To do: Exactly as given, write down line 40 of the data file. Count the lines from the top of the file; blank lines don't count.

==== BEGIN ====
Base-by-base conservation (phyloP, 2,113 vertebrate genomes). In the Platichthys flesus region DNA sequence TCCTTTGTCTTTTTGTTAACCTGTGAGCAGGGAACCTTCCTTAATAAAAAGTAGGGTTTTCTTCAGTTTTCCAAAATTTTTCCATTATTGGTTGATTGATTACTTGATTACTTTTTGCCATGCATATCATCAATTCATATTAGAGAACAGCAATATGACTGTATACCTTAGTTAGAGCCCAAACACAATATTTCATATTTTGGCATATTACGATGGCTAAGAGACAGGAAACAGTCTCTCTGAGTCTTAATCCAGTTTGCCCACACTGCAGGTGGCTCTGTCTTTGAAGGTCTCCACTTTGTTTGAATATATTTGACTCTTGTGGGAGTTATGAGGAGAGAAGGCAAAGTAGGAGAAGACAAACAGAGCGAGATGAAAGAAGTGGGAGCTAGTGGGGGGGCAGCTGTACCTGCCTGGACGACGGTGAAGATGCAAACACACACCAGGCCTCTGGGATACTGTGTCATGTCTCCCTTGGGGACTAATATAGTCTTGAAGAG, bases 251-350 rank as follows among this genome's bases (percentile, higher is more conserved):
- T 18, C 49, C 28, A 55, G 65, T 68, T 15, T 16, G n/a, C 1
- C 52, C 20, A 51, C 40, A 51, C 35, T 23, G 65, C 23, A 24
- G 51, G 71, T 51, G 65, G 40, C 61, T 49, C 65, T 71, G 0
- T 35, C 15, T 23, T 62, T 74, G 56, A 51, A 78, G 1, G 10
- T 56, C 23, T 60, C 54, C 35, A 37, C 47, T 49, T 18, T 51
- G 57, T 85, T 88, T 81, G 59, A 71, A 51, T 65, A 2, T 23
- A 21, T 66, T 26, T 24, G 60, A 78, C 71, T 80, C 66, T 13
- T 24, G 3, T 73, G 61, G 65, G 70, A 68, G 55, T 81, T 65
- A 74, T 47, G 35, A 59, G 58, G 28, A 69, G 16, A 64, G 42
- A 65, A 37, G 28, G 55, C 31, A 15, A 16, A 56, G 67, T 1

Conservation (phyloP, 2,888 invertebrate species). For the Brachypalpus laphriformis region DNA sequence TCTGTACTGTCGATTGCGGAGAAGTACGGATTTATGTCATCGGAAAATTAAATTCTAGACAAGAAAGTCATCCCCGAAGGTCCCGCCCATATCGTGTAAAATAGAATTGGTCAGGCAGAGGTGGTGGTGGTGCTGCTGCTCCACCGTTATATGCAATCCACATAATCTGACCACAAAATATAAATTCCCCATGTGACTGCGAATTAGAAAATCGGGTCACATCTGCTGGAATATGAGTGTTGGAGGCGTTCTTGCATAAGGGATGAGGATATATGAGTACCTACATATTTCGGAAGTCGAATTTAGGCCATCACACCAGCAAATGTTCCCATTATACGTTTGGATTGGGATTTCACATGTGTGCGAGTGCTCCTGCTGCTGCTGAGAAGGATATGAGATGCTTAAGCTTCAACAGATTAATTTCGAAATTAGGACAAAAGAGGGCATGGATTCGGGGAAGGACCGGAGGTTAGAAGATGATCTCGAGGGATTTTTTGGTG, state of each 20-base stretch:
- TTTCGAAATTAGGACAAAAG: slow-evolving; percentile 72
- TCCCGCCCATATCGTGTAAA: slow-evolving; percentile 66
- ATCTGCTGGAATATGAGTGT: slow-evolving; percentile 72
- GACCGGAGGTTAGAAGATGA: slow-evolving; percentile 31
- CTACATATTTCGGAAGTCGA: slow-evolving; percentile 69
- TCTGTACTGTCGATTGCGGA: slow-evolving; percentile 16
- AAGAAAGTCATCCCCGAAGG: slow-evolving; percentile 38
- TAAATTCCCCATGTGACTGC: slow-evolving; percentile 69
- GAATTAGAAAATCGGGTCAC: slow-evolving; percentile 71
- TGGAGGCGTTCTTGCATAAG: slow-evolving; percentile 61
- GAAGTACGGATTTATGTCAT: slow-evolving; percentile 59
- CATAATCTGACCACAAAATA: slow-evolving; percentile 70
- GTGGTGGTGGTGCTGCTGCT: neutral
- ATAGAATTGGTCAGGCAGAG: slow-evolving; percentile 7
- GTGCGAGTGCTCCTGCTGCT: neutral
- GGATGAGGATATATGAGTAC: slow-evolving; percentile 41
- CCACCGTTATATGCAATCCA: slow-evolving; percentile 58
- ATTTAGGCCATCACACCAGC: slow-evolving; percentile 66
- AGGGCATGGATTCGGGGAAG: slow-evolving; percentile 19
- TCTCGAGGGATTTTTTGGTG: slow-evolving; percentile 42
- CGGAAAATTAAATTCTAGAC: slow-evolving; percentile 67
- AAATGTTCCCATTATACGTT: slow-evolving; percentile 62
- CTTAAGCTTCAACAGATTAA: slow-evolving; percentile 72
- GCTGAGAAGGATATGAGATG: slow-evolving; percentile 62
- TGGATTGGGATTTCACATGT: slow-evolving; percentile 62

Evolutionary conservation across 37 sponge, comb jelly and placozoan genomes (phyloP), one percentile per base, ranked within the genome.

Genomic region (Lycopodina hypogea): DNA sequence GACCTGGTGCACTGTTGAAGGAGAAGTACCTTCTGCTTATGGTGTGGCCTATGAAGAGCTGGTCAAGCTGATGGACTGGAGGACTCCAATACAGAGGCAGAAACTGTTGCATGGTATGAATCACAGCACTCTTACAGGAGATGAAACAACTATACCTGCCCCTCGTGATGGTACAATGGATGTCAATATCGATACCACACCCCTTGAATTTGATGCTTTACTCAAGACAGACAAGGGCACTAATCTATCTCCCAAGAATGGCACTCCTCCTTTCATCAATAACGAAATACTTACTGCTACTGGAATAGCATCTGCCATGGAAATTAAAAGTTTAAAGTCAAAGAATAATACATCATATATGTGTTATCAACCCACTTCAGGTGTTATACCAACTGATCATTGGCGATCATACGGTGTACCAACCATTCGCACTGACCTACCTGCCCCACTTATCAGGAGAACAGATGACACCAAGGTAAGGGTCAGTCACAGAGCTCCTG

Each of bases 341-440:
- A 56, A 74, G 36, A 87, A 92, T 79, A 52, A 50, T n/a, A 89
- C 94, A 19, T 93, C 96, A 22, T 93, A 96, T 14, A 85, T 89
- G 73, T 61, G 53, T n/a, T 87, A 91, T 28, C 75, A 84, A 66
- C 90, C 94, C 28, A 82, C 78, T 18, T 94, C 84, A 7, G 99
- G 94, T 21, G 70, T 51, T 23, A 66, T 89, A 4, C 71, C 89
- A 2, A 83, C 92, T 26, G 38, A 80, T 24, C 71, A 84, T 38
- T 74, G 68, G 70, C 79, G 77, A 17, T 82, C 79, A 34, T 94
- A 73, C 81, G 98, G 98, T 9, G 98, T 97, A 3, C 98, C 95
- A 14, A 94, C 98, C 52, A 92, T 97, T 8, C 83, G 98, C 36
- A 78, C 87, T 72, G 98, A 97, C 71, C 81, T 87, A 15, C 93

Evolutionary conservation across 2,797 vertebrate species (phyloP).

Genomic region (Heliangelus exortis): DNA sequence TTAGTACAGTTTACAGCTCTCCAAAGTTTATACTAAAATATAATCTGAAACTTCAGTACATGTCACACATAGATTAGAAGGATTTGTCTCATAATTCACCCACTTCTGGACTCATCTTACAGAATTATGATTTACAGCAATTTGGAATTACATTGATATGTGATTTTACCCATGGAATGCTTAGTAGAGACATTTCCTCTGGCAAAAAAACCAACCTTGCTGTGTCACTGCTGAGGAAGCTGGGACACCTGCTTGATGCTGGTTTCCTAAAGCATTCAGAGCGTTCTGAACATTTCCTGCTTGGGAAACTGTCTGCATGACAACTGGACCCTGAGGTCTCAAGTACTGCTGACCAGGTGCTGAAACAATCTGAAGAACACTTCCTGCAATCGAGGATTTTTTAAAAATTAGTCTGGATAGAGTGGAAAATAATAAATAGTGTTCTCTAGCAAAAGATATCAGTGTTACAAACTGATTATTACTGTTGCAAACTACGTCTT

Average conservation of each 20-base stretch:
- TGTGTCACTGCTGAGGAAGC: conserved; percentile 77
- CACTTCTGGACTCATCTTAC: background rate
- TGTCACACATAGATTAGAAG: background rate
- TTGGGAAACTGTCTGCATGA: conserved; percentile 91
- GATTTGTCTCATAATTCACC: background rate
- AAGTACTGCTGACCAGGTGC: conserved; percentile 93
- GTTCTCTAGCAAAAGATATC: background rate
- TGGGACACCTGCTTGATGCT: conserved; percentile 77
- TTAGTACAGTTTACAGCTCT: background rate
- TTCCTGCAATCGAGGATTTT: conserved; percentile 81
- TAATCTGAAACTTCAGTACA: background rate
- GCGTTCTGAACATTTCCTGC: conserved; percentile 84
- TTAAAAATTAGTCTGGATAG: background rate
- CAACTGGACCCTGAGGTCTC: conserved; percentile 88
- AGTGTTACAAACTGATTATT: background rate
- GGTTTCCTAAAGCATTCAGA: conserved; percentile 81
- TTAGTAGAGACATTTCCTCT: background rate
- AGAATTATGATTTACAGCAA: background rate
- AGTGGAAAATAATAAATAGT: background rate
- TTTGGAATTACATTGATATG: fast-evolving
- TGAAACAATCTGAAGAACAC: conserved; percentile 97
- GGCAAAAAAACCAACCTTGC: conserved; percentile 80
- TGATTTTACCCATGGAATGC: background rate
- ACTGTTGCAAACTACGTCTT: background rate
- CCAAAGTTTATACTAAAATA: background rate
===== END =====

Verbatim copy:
Each of bases 341-440: